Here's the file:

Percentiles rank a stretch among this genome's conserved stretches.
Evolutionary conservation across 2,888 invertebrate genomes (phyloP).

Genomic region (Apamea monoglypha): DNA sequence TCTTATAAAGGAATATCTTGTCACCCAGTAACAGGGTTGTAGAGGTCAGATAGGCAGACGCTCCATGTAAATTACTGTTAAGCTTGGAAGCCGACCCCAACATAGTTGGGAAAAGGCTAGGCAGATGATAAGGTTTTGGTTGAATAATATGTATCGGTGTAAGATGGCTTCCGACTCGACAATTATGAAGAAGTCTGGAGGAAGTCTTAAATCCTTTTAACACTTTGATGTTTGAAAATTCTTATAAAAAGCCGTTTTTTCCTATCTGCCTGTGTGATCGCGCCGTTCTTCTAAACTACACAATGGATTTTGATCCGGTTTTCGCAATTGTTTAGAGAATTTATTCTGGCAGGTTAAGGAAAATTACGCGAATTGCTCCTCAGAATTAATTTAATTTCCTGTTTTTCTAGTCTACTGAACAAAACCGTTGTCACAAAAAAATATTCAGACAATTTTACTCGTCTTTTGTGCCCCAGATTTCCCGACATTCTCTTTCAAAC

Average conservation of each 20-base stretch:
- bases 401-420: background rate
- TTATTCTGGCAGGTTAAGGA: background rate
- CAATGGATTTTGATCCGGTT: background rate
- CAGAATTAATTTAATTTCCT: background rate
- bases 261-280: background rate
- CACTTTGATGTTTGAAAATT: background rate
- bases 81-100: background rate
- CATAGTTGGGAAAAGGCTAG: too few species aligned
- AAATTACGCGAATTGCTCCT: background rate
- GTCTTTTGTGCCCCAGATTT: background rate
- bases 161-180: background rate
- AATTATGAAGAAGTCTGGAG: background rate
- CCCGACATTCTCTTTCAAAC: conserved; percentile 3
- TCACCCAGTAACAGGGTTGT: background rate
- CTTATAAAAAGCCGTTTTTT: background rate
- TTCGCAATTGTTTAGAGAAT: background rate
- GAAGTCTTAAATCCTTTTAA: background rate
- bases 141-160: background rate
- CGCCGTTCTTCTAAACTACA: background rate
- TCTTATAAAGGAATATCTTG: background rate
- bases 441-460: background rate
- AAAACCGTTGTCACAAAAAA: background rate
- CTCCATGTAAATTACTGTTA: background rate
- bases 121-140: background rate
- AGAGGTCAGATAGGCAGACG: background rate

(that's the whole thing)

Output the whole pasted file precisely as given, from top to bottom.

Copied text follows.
Percentiles rank a stretch among this genome's conserved stretches.
Evolutionary conservation across 2,888 invertebrate genomes (phyloP).

Genomic region (Apamea monoglypha): DNA sequence TCTTATAAAGGAATATCTTGTCACCCAGTAACAGGGTTGTAGAGGTCAGATAGGCAGACGCTCCATGTAAATTACTGTTAAGCTTGGAAGCCGACCCCAACATAGTTGGGAAAAGGCTAGGCAGATGATAAGGTTTTGGTTGAATAATATGTATCGGTGTAAGATGGCTTCCGACTCGACAATTATGAAGAAGTCTGGAGGAAGTCTTAAATCCTTTTAACACTTTGATGTTTGAAAATTCTTATAAAAAGCCGTTTTTTCCTATCTGCCTGTGTGATCGCGCCGTTCTTCTAAACTACACAATGGATTTTGATCCGGTTTTCGCAATTGTTTAGAGAATTTATTCTGGCAGGTTAAGGAAAATTACGCGAATTGCTCCTCAGAATTAATTTAATTTCCTGTTTTTCTAGTCTACTGAACAAAACCGTTGTCACAAAAAAATATTCAGACAATTTTACTCGTCTTTTGTGCCCCAGATTTCCCGACATTCTCTTTCAAAC

Average conservation of each 20-base stretch:
- bases 401-420: background rate
- TTATTCTGGCAGGTTAAGGA: background rate
- CAATGGATTTTGATCCGGTT: background rate
- CAGAATTAATTTAATTTCCT: background rate
- bases 261-280: background rate
- CACTTTGATGTTTGAAAATT: background rate
- bases 81-100: background rate
- CATAGTTGGGAAAAGGCTAG: too few species aligned
- AAATTACGCGAATTGCTCCT: background rate
- GTCTTTTGTGCCCCAGATTT: background rate
- bases 161-180: background rate
- AATTATGAAGAAGTCTGGAG: background rate
- CCCGACATTCTCTTTCAAAC: conserved; percentile 3
- TCACCCAGTAACAGGGTTGT: background rate
- CTTATAAAAAGCCGTTTTTT: background rate
- TTCGCAATTGTTTAGAGAAT: background rate
- GAAGTCTTAAATCCTTTTAA: background rate
- bases 141-160: background rate
- CGCCGTTCTTCTAAACTACA: background rate
- TCTTATAAAGGAATATCTTG: background rate
- bases 441-460: background rate
- AAAACCGTTGTCACAAAAAA: background rate
- CTCCATGTAAATTACTGTTA: background rate
- bases 121-140: background rate
- AGAGGTCAGATAGGCAGACG: background rate